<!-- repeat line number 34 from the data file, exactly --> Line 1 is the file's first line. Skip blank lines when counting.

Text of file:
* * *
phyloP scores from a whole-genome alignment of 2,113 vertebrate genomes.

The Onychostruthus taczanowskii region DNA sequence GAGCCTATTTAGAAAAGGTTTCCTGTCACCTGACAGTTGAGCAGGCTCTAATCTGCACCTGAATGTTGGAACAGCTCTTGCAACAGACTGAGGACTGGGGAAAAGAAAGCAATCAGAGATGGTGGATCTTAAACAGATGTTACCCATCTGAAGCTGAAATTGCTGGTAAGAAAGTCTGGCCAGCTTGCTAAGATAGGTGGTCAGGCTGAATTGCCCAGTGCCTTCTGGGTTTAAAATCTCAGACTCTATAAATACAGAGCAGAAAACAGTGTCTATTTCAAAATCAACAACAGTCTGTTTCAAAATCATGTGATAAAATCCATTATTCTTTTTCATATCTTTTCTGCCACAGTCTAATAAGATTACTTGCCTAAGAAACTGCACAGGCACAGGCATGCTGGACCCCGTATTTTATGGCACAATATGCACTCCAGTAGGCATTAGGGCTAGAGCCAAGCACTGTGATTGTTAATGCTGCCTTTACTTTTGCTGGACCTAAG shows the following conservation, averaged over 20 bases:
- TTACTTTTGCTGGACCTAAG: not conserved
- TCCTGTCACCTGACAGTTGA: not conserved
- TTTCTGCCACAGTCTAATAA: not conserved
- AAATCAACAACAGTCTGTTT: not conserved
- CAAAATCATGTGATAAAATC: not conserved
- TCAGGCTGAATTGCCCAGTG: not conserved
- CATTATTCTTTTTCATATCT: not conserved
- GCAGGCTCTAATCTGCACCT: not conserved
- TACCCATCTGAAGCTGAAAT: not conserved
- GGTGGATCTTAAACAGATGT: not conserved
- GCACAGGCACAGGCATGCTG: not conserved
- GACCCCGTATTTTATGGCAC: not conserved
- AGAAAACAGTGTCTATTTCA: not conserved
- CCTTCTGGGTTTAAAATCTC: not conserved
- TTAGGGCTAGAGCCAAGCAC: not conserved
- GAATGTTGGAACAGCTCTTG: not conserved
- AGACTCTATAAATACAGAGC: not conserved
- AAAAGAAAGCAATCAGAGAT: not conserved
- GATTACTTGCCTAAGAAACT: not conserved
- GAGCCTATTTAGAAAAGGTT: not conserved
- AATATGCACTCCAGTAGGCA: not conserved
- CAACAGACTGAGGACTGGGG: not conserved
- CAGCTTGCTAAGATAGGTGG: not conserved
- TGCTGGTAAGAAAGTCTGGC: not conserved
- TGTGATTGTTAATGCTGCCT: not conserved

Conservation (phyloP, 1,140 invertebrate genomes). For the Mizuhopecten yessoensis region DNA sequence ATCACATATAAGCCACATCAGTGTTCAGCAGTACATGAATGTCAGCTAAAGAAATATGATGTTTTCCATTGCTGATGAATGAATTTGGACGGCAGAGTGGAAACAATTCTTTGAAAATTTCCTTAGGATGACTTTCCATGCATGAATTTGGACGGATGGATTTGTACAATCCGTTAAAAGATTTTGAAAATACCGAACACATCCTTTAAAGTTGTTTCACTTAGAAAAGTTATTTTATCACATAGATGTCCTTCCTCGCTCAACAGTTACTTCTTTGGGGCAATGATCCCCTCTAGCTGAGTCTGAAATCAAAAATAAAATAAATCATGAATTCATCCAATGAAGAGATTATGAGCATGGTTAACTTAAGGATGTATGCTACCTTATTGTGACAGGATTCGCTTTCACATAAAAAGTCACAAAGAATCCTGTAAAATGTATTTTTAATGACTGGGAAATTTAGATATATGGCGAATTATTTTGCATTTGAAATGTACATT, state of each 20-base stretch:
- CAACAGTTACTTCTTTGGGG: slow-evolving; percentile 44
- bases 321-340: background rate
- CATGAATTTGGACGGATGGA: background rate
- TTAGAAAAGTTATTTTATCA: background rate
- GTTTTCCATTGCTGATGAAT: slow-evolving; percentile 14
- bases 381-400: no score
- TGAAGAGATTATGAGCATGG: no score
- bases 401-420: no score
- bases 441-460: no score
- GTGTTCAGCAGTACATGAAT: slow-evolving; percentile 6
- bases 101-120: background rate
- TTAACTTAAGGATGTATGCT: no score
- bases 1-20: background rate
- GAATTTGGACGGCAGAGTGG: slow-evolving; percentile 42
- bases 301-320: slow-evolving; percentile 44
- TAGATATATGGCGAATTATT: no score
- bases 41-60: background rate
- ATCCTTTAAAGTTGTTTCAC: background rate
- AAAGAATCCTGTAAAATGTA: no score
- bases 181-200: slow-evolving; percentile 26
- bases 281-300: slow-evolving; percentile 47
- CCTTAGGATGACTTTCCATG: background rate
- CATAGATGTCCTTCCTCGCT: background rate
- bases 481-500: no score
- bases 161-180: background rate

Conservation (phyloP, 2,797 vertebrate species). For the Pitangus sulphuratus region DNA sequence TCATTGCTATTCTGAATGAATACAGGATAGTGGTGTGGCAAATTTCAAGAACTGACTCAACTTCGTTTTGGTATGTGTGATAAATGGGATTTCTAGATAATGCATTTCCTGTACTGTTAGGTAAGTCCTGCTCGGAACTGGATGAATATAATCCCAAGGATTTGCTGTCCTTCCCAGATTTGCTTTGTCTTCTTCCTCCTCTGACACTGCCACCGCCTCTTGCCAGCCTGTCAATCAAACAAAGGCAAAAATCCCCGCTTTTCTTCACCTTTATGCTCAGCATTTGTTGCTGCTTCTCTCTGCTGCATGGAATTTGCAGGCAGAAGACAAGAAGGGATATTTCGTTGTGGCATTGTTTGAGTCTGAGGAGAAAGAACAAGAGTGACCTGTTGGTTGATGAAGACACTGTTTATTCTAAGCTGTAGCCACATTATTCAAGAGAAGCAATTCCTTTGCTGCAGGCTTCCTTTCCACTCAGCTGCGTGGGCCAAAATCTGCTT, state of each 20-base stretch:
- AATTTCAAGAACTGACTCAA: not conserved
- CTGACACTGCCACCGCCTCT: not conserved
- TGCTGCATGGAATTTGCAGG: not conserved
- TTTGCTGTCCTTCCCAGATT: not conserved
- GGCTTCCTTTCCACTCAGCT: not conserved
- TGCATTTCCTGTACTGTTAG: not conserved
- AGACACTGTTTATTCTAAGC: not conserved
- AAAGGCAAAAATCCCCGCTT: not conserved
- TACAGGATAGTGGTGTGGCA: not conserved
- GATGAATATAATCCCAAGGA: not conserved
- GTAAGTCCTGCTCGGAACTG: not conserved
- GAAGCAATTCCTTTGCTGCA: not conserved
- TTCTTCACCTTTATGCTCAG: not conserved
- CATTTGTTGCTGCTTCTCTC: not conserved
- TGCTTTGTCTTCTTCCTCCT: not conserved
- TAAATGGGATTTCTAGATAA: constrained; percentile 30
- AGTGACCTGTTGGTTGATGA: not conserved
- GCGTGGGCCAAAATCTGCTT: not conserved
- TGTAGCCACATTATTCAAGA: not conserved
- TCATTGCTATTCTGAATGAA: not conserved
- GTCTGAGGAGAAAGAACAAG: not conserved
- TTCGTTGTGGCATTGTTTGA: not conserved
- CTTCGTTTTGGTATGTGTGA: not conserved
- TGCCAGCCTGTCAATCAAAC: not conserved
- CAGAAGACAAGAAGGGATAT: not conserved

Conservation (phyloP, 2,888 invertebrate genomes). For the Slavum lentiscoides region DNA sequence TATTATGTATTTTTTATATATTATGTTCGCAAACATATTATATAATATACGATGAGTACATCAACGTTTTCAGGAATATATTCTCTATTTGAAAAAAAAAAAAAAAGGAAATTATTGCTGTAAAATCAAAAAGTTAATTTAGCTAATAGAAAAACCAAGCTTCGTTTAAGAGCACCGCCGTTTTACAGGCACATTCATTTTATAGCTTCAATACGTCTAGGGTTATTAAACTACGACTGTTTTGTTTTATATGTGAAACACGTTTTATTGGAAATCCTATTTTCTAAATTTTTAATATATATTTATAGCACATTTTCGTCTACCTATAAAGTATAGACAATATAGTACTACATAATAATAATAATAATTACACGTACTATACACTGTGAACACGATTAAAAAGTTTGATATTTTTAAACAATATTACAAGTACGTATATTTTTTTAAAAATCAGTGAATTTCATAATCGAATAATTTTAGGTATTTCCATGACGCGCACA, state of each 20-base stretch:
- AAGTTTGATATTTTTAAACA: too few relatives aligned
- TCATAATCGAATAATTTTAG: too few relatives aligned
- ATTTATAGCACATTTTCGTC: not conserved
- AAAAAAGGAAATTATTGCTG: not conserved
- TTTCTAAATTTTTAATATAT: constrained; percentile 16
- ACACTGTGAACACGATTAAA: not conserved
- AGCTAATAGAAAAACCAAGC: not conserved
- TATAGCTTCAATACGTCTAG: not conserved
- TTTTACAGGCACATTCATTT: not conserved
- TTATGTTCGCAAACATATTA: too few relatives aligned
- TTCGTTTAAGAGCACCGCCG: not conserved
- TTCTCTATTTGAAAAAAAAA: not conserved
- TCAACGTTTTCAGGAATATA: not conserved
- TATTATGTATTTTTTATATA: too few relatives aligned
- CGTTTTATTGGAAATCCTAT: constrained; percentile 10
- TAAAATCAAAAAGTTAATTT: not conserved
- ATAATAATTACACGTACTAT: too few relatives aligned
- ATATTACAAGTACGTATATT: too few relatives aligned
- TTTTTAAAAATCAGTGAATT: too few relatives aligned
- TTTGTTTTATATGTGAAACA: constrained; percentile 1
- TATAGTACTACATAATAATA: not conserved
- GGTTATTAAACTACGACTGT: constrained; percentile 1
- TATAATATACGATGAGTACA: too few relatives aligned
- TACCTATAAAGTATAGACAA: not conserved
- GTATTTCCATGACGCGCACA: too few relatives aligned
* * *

- bases 381-400: no score